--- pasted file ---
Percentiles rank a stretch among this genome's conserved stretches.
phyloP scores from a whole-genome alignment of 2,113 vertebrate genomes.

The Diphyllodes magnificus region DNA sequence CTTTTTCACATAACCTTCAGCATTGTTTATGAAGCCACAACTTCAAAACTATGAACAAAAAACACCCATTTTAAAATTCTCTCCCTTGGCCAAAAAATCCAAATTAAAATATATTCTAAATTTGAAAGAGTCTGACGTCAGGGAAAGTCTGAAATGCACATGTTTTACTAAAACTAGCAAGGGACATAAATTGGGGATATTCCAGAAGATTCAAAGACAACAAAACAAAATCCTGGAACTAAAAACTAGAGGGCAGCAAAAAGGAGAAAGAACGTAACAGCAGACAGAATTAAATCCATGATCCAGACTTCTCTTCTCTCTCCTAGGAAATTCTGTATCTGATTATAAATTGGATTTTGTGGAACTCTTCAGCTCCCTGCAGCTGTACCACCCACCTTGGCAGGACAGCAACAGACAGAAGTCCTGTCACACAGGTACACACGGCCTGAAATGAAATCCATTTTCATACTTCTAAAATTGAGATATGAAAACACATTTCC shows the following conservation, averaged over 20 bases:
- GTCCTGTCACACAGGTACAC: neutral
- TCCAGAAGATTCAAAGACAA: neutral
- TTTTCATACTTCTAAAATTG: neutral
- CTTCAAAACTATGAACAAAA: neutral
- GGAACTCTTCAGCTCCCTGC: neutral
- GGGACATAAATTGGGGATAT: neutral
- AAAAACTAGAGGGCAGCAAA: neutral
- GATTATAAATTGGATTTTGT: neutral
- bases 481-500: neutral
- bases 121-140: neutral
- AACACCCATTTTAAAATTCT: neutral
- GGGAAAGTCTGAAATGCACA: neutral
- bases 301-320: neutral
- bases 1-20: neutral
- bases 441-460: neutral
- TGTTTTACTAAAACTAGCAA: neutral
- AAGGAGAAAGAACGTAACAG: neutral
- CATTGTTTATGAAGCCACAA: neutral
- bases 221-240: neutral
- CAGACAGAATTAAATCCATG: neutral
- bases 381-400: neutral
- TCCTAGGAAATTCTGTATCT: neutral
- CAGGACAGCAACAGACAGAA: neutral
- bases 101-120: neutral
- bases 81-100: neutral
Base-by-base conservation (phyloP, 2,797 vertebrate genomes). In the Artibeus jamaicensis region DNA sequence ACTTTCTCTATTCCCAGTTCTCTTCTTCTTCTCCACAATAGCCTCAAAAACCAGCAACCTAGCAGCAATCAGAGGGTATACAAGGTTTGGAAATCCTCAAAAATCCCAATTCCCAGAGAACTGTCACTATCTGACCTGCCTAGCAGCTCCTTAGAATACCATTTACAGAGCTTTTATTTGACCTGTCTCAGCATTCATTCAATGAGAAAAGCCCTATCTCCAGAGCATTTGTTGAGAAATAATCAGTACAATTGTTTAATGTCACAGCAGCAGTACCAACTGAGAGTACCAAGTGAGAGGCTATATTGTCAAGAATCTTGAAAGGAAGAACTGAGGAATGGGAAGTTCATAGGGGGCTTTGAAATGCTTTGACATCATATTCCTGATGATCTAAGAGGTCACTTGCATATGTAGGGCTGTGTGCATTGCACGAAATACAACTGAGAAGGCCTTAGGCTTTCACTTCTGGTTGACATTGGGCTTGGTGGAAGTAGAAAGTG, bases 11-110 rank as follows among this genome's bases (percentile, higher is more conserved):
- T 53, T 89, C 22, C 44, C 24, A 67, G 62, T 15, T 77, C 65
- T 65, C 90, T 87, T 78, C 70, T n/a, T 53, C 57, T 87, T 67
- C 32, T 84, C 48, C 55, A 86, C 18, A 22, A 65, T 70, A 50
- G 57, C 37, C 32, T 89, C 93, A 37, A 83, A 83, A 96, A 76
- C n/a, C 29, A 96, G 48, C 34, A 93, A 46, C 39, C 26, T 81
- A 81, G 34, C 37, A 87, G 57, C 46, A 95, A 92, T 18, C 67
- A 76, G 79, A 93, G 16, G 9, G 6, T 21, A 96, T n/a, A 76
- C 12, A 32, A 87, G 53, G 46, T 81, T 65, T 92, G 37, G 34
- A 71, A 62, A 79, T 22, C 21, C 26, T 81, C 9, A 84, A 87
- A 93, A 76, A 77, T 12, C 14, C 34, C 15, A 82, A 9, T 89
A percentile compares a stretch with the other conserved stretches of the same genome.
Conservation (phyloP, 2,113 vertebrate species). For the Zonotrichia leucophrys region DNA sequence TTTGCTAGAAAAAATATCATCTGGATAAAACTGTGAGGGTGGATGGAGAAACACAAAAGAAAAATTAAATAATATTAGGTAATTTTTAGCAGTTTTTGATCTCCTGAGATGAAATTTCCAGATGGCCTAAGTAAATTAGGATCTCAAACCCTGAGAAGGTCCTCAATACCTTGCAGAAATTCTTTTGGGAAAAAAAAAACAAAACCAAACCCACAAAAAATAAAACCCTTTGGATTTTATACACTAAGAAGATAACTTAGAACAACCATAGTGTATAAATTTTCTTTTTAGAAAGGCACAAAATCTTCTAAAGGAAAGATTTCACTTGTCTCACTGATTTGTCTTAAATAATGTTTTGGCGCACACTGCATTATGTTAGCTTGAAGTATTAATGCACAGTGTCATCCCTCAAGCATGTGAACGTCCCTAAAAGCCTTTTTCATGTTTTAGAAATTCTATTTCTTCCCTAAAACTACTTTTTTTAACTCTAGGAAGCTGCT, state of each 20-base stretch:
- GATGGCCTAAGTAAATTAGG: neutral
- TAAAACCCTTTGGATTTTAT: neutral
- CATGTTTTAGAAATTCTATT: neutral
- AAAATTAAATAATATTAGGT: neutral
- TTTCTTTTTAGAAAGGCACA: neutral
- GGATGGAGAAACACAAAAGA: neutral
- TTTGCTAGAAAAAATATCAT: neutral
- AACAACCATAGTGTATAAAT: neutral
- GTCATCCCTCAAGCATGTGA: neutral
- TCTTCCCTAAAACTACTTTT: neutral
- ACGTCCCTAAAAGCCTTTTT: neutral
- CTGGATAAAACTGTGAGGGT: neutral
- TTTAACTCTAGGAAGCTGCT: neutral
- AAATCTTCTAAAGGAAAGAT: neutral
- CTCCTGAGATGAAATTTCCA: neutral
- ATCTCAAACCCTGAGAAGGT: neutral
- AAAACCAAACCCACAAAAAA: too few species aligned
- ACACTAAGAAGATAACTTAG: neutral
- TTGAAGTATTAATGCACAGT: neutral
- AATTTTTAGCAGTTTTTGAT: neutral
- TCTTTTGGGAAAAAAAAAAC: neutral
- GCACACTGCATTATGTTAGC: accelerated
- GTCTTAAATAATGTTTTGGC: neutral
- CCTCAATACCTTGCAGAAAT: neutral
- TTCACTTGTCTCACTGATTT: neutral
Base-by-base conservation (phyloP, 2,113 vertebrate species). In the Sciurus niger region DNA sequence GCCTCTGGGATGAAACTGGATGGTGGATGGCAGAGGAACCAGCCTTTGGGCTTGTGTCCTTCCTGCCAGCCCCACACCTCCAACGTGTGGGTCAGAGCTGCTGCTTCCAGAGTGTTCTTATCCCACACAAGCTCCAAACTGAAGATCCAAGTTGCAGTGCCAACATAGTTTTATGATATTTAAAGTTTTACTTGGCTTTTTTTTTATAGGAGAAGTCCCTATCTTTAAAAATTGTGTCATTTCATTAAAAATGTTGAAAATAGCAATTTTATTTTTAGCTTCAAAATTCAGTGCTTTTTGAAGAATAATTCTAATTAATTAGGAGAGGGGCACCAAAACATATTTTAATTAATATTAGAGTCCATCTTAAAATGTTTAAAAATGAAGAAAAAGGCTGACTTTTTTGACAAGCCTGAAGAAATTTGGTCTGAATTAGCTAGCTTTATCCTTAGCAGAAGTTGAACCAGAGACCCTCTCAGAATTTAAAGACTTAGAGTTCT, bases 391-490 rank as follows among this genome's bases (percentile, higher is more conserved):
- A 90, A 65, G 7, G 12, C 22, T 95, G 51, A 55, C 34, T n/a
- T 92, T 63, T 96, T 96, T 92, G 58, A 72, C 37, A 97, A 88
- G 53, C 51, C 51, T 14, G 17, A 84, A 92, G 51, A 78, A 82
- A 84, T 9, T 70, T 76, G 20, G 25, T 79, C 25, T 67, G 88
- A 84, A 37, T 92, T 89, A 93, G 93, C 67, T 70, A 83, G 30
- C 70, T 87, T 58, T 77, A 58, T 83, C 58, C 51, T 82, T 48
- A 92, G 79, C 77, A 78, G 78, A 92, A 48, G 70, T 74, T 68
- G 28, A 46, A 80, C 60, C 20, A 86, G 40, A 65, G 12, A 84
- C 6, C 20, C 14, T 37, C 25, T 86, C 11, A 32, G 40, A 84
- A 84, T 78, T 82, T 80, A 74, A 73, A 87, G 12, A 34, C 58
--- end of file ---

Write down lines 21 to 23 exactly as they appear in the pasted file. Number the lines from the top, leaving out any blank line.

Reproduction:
- CATTGTTTATGAAGCCACAA: neutral
- bases 221-240: neutral
- CAGACAGAATTAAATCCATG: neutral